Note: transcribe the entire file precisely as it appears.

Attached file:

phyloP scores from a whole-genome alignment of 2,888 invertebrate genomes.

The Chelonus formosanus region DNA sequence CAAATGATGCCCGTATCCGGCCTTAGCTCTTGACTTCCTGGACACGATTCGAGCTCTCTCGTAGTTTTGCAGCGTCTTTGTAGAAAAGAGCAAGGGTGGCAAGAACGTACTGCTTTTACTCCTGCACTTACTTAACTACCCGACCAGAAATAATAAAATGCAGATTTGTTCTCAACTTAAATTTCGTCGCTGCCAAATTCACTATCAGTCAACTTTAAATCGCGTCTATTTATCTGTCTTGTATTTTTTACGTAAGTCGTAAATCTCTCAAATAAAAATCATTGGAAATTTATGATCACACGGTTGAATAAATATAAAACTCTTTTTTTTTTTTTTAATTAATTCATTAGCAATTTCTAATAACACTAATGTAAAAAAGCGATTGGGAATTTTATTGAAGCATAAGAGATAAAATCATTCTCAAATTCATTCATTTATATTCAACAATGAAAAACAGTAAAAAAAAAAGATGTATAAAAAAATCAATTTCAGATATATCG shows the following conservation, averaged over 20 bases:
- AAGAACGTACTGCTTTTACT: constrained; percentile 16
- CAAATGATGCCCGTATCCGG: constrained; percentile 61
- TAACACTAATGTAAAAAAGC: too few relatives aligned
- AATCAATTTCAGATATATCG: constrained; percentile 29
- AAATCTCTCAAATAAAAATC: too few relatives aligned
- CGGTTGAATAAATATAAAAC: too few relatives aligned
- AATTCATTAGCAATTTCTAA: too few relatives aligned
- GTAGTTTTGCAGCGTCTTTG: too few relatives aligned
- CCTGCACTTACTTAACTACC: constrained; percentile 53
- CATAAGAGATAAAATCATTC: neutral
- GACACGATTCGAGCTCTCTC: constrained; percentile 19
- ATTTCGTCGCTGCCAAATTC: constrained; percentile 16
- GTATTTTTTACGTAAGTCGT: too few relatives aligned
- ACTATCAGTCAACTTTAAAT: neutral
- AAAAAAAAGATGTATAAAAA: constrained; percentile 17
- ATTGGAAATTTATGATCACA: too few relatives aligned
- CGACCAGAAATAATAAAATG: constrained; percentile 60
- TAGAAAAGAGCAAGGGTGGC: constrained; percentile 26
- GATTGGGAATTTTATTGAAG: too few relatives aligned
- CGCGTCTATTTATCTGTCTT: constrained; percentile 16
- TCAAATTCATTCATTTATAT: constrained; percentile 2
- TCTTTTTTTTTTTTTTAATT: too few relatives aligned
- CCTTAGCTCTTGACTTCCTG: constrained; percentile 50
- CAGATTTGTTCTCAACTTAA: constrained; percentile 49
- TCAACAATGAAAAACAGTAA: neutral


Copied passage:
phyloP scores from a whole-genome alignment of 2,888 invertebrate genomes.

The Chelonus formosanus region DNA sequence CAAATGATGCCCGTATCCGGCCTTAGCTCTTGACTTCCTGGACACGATTCGAGCTCTCTCGTAGTTTTGCAGCGTCTTTGTAGAAAAGAGCAAGGGTGGCAAGAACGTACTGCTTTTACTCCTGCACTTACTTAACTACCCGACCAGAAATAATAAAATGCAGATTTGTTCTCAACTTAAATTTCGTCGCTGCCAAATTCACTATCAGTCAACTTTAAATCGCGTCTATTTATCTGTCTTGTATTTTTTACGTAAGTCGTAAATCTCTCAAATAAAAATCATTGGAAATTTATGATCACACGGTTGAATAAATATAAAACTCTTTTTTTTTTTTTTAATTAATTCATTAGCAATTTCTAATAACACTAATGTAAAAAAGCGATTGGGAATTTTATTGAAGCATAAGAGATAAAATCATTCTCAAATTCATTCATTTATATTCAACAATGAAAAACAGTAAAAAAAAAAGATGTATAAAAAAATCAATTTCAGATATATCG shows the following conservation, averaged over 20 bases:
- AAGAACGTACTGCTTTTACT: constrained; percentile 16
- CAAATGATGCCCGTATCCGG: constrained; percentile 61
- TAACACTAATGTAAAAAAGC: too few relatives aligned
- AATCAATTTCAGATATATCG: constrained; percentile 29
- AAATCTCTCAAATAAAAATC: too few relatives aligned
- CGGTTGAATAAATATAAAAC: too few relatives aligned
- AATTCATTAGCAATTTCTAA: too few relatives aligned
- GTAGTTTTGCAGCGTCTTTG: too few relatives aligned
- CCTGCACTTACTTAACTACC: constrained; percentile 53
- CATAAGAGATAAAATCATTC: neutral
- GACACGATTCGAGCTCTCTC: constrained; percentile 19
- ATTTCGTCGCTGCCAAATTC: constrained; percentile 16
- GTATTTTTTACGTAAGTCGT: too few relatives aligned
- ACTATCAGTCAACTTTAAAT: neutral
- AAAAAAAAGATGTATAAAAA: constrained; percentile 17
- ATTGGAAATTTATGATCACA: too few relatives aligned
- CGACCAGAAATAATAAAATG: constrained; percentile 60
- TAGAAAAGAGCAAGGGTGGC: constrained; percentile 26
- GATTGGGAATTTTATTGAAG: too few relatives aligned
- CGCGTCTATTTATCTGTCTT: constrained; percentile 16
- TCAAATTCATTCATTTATAT: constrained; percentile 2
- TCTTTTTTTTTTTTTTAATT: too few relatives aligned
- CCTTAGCTCTTGACTTCCTG: constrained; percentile 50
- CAGATTTGTTCTCAACTTAA: constrained; percentile 49
- TCAACAATGAAAAACAGTAA: neutral